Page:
What can be done?
Though Niamath has not been consulted regarding the other proposed sections of walkway, nor is he on any planning committees, he remains upbeat about its future.
“If we can get a walkway and it’s to be used by the public, so that the public has access to the waterfront and the beach areas, I think that that would be a miracle,” he says. “I would love to see that happen.”
The City of Nanaimo is not alone in grappling with these types of projects. In 2012, the City of Vancouver backed away from expanding the seawall to connect two popular Kitsilano beaches due to intense opposition from local landowners.
In Kelowna, after several years of negotiations with private landowners and the province to build a 120-meter-long waterfront path, construction came to a halt due to the discovery of First Nations artifacts, according to Kelowna’s Daily Courier.
Cheaper alternatives to the current proposal also exist, insists Durnford, who says she feels that an enhancement of the existing natural path at the high tide line with gravel and well-placed stones could be possible. It would be not only cheaper and easier but work much better with the existing natural environment. In an email, she acknowledged that high tides would present a barrier in some places.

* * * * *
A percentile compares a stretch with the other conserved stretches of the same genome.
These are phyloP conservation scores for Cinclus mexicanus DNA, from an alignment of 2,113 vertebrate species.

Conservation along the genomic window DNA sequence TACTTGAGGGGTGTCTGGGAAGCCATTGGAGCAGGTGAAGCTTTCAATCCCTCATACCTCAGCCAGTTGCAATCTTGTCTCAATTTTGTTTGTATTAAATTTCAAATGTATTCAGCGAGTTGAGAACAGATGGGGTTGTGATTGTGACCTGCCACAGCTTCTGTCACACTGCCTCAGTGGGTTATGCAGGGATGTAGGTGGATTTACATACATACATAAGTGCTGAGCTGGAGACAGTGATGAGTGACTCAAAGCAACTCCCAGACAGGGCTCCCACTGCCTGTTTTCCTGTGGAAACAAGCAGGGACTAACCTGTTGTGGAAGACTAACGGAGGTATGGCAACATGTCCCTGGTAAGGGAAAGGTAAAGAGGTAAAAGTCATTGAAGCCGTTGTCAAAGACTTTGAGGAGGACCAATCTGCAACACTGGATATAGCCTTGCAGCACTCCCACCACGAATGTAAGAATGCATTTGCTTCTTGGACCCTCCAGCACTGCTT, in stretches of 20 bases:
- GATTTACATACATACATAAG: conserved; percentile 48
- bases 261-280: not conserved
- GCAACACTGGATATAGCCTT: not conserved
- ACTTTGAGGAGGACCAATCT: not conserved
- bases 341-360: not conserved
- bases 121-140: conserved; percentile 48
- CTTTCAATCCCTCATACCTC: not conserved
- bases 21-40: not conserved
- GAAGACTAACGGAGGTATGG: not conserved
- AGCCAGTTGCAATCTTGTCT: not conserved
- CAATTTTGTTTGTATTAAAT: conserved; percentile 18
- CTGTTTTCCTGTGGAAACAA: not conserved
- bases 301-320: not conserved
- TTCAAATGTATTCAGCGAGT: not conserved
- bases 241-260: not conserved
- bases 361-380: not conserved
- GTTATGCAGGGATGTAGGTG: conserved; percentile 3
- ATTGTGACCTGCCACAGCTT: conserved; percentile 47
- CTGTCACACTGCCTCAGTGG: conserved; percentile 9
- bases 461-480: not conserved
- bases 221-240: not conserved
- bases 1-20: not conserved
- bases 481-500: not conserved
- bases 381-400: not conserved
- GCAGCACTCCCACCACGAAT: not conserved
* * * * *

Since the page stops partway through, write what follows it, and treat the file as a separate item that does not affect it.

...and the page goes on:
This sentiment is echoed by local residents and city hall watchdogs Lawrence Rieper and Ron Bolin, who were both involved with Friends of Plan Nanaimo and say they are primarily concerned about the walkway’s estimated $30 million price tag and the way that cost has increased over time.